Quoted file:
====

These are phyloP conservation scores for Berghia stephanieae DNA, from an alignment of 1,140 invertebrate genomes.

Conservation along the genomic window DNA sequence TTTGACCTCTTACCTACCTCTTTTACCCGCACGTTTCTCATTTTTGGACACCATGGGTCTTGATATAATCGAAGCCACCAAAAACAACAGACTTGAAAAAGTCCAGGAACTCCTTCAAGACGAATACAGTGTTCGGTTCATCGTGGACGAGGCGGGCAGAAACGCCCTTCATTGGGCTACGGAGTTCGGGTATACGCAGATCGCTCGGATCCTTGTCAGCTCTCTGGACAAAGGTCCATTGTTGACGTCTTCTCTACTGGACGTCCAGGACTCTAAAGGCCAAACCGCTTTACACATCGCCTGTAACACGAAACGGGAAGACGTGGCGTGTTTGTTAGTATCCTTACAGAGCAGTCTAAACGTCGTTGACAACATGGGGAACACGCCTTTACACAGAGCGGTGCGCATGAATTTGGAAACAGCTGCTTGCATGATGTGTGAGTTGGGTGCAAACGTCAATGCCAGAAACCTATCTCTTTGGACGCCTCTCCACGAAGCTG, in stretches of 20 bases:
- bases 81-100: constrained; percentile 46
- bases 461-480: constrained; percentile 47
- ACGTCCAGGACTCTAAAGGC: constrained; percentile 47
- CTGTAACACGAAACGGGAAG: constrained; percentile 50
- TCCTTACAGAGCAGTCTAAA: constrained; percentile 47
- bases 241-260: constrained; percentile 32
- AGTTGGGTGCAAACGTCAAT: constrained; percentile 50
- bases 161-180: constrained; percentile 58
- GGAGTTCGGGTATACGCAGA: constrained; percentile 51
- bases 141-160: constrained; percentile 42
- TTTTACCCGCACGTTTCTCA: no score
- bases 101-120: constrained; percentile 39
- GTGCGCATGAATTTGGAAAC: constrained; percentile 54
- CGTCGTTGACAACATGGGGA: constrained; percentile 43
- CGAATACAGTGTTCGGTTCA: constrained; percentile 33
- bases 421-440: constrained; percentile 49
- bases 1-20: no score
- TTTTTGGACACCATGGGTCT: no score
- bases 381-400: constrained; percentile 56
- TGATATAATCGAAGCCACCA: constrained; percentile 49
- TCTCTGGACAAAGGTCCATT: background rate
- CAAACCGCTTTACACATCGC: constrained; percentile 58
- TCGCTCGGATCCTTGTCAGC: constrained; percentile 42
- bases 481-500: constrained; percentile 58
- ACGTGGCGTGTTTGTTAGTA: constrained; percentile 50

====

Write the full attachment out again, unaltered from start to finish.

These are phyloP conservation scores for Berghia stephanieae DNA, from an alignment of 1,140 invertebrate genomes.

Conservation along the genomic window DNA sequence TTTGACCTCTTACCTACCTCTTTTACCCGCACGTTTCTCATTTTTGGACACCATGGGTCTTGATATAATCGAAGCCACCAAAAACAACAGACTTGAAAAAGTCCAGGAACTCCTTCAAGACGAATACAGTGTTCGGTTCATCGTGGACGAGGCGGGCAGAAACGCCCTTCATTGGGCTACGGAGTTCGGGTATACGCAGATCGCTCGGATCCTTGTCAGCTCTCTGGACAAAGGTCCATTGTTGACGTCTTCTCTACTGGACGTCCAGGACTCTAAAGGCCAAACCGCTTTACACATCGCCTGTAACACGAAACGGGAAGACGTGGCGTGTTTGTTAGTATCCTTACAGAGCAGTCTAAACGTCGTTGACAACATGGGGAACACGCCTTTACACAGAGCGGTGCGCATGAATTTGGAAACAGCTGCTTGCATGATGTGTGAGTTGGGTGCAAACGTCAATGCCAGAAACCTATCTCTTTGGACGCCTCTCCACGAAGCTG, in stretches of 20 bases:
- bases 81-100: constrained; percentile 46
- bases 461-480: constrained; percentile 47
- ACGTCCAGGACTCTAAAGGC: constrained; percentile 47
- CTGTAACACGAAACGGGAAG: constrained; percentile 50
- TCCTTACAGAGCAGTCTAAA: constrained; percentile 47
- bases 241-260: constrained; percentile 32
- AGTTGGGTGCAAACGTCAAT: constrained; percentile 50
- bases 161-180: constrained; percentile 58
- GGAGTTCGGGTATACGCAGA: constrained; percentile 51
- bases 141-160: constrained; percentile 42
- TTTTACCCGCACGTTTCTCA: no score
- bases 101-120: constrained; percentile 39
- GTGCGCATGAATTTGGAAAC: constrained; percentile 54
- CGTCGTTGACAACATGGGGA: constrained; percentile 43
- CGAATACAGTGTTCGGTTCA: constrained; percentile 33
- bases 421-440: constrained; percentile 49
- bases 1-20: no score
- TTTTTGGACACCATGGGTCT: no score
- bases 381-400: constrained; percentile 56
- TGATATAATCGAAGCCACCA: constrained; percentile 49
- TCTCTGGACAAAGGTCCATT: background rate
- CAAACCGCTTTACACATCGC: constrained; percentile 58
- TCGCTCGGATCCTTGTCAGC: constrained; percentile 42
- bases 481-500: constrained; percentile 58
- ACGTGGCGTGTTTGTTAGTA: constrained; percentile 50